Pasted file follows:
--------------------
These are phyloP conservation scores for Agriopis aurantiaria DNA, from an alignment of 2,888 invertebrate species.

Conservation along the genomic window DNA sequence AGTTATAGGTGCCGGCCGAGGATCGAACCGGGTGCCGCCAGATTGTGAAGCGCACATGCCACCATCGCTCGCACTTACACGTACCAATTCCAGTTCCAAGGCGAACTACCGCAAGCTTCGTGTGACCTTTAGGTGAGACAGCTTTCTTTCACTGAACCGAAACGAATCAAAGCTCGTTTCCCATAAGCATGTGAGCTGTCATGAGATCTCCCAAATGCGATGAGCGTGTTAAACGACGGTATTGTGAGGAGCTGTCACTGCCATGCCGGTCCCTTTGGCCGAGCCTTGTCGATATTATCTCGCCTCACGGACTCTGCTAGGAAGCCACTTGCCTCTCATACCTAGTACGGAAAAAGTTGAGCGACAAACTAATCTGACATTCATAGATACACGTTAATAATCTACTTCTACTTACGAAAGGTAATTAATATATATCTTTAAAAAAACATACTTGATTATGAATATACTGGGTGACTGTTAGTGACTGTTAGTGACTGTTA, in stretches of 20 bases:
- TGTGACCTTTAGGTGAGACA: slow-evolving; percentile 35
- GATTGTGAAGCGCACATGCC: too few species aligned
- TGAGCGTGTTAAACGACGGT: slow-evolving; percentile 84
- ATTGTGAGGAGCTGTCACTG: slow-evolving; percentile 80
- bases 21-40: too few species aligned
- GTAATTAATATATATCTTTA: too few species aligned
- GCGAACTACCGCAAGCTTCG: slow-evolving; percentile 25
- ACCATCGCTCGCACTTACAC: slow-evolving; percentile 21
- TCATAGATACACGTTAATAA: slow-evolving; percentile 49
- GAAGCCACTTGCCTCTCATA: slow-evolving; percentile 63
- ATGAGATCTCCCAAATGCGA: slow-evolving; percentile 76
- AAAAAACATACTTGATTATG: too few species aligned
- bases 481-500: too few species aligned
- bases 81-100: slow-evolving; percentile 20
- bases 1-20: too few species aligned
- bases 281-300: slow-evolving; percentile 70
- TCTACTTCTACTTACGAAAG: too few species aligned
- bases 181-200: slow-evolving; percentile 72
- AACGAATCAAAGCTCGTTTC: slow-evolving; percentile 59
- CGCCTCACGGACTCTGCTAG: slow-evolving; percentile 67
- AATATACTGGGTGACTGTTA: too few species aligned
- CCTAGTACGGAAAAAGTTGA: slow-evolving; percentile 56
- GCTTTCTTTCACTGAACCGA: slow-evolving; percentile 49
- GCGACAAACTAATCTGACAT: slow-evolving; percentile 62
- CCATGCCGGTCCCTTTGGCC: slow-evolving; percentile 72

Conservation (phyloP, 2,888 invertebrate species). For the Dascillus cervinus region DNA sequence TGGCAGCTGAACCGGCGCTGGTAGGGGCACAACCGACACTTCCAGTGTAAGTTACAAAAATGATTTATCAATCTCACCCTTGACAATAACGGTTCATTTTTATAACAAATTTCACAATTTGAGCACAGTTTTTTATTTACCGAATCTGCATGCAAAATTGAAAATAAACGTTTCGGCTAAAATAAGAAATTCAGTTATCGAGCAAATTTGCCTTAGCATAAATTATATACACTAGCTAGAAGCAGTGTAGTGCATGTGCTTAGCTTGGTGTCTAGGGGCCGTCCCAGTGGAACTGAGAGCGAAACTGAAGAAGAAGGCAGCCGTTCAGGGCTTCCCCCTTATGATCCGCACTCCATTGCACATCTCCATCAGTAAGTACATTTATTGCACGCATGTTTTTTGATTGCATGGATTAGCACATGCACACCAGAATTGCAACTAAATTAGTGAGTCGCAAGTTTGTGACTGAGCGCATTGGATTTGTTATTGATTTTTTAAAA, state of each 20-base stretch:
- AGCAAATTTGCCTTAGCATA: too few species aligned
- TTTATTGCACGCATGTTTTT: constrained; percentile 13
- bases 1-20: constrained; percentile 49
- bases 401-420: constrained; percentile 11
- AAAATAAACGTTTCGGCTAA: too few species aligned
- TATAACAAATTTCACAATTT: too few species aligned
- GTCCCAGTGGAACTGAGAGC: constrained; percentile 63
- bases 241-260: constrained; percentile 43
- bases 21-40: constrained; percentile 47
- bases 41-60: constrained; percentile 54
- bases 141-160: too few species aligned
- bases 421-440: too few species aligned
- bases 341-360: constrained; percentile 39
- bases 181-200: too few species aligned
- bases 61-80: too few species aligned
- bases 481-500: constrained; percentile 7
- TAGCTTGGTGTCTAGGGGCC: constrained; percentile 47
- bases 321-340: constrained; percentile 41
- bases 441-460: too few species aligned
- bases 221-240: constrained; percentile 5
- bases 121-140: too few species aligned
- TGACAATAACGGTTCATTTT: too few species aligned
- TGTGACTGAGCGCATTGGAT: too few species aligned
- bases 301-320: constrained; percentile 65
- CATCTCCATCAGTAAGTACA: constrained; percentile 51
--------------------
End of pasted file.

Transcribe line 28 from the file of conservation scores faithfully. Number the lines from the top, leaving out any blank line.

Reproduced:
Conservation (phyloP, 2,888 invertebrate species). For the Dascillus cervinus region DNA sequence TGGCAGCTGAACCGGCGCTGGTAGGGGCACAACCGACACTTCCAGTGTAAGTTACAAAAATGATTTATCAATCTCACCCTTGACAATAACGGTTCATTTTTATAACAAATTTCACAATTTGAGCACAGTTTTTTATTTACCGAATCTGCATGCAAAATTGAAAATAAACGTTTCGGCTAAAATAAGAAATTCAGTTATCGAGCAAATTTGCCTTAGCATAAATTATATACACTAGCTAGAAGCAGTGTAGTGCATGTGCTTAGCTTGGTGTCTAGGGGCCGTCCCAGTGGAACTGAGAGCGAAACTGAAGAAGAAGGCAGCCGTTCAGGGCTTCCCCCTTATGATCCGCACTCCATTGCACATCTCCATCAGTAAGTACATTTATTGCACGCATGTTTTTTGATTGCATGGATTAGCACATGCACACCAGAATTGCAACTAAATTAGTGAGTCGCAAGTTTGTGACTGAGCGCATTGGATTTGTTATTGATTTTTTAAAA, state of each 20-base stretch: